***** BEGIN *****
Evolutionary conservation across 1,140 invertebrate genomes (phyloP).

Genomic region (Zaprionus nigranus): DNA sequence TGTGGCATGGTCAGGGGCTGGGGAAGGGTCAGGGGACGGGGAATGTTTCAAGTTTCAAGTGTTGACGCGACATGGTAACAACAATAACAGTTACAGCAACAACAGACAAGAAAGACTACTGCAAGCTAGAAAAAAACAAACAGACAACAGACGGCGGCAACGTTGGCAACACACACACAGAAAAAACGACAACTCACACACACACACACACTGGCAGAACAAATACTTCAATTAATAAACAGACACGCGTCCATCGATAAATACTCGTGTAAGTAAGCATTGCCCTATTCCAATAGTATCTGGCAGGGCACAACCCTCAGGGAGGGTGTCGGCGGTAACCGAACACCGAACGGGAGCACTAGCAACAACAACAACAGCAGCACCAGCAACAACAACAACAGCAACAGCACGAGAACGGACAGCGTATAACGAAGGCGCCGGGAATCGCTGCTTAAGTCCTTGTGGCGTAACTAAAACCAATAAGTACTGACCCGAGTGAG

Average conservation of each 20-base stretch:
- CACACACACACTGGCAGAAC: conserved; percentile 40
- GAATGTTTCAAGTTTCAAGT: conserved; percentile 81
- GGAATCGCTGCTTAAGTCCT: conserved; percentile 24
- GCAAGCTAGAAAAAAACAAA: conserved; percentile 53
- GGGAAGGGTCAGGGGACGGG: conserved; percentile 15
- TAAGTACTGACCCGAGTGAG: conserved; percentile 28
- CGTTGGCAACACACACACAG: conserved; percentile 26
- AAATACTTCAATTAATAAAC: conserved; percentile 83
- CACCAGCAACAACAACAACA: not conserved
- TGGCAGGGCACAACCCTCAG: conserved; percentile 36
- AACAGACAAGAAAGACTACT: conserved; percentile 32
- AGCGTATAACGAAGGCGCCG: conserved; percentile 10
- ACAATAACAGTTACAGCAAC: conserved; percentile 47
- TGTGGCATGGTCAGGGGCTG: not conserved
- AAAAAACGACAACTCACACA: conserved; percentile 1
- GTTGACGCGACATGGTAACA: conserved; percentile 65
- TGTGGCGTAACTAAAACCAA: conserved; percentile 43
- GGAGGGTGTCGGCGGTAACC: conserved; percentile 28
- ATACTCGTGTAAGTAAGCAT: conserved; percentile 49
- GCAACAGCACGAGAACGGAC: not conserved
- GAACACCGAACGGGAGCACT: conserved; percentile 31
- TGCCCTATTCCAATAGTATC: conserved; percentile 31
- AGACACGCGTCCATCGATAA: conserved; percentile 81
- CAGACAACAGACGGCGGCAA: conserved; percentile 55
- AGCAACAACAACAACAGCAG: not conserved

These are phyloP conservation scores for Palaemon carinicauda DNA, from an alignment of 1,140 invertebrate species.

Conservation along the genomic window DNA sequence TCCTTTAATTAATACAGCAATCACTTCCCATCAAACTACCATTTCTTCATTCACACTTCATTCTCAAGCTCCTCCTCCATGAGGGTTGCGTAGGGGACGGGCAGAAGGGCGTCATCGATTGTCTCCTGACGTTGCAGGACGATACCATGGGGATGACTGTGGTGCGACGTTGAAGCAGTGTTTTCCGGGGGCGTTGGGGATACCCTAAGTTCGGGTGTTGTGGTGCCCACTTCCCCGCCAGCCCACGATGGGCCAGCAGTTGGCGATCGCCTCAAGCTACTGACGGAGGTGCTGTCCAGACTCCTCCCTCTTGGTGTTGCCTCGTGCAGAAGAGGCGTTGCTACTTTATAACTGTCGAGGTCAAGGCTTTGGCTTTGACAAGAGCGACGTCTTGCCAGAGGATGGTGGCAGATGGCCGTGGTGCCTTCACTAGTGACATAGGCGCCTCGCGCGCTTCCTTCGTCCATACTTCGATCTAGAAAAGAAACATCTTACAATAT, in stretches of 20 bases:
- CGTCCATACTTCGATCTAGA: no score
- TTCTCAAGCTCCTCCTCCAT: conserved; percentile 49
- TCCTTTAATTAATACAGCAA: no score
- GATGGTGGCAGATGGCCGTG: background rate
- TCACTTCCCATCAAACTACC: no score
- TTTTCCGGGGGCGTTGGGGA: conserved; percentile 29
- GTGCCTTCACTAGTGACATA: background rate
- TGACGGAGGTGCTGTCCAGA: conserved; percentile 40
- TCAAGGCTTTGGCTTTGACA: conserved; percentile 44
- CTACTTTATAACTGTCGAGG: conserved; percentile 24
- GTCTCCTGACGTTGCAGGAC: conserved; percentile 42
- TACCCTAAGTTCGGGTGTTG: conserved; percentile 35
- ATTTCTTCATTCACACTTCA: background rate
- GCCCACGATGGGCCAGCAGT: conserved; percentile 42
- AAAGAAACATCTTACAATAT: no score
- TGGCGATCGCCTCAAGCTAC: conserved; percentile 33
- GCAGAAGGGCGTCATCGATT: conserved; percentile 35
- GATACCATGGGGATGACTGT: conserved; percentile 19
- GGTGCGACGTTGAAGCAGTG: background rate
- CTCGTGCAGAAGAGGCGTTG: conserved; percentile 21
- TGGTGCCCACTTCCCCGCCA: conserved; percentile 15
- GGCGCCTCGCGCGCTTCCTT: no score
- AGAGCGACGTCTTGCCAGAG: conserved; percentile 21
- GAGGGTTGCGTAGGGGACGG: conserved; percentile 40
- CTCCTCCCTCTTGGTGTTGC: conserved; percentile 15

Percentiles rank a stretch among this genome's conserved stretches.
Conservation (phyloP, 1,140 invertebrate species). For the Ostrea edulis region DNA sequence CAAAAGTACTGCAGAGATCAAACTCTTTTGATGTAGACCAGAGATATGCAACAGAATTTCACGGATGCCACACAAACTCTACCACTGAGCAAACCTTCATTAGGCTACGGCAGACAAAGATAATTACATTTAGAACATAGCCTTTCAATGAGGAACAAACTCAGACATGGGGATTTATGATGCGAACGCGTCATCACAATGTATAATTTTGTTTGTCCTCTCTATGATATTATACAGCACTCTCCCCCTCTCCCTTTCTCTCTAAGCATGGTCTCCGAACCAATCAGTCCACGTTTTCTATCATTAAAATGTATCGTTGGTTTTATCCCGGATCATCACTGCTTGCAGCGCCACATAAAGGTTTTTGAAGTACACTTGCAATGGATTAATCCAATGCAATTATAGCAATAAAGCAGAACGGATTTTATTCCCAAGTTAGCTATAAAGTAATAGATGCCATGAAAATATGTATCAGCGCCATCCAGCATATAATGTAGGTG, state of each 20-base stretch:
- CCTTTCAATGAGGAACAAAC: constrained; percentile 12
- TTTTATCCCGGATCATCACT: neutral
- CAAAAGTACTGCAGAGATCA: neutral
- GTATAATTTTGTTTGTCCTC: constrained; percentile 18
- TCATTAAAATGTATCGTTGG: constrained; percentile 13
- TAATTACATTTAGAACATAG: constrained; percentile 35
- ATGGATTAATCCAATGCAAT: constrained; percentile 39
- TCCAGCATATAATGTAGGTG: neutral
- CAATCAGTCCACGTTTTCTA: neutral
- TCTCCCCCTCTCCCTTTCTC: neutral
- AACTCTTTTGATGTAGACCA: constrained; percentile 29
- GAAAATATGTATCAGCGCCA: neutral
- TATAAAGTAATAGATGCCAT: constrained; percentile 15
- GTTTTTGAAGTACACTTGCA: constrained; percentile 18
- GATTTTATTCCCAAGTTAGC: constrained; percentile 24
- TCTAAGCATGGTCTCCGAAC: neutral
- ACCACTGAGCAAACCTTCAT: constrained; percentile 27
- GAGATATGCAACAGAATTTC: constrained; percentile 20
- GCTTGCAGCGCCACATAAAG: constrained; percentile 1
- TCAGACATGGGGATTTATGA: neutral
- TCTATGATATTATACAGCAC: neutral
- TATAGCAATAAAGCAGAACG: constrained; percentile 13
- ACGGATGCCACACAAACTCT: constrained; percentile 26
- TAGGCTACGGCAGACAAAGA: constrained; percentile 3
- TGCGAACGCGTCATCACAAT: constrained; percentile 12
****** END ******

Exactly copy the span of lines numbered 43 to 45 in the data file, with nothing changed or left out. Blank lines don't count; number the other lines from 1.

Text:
- ATTTCTTCATTCACACTTCA: background rate
- GCCCACGATGGGCCAGCAGT: conserved; percentile 42
- AAAGAAACATCTTACAATAT: no score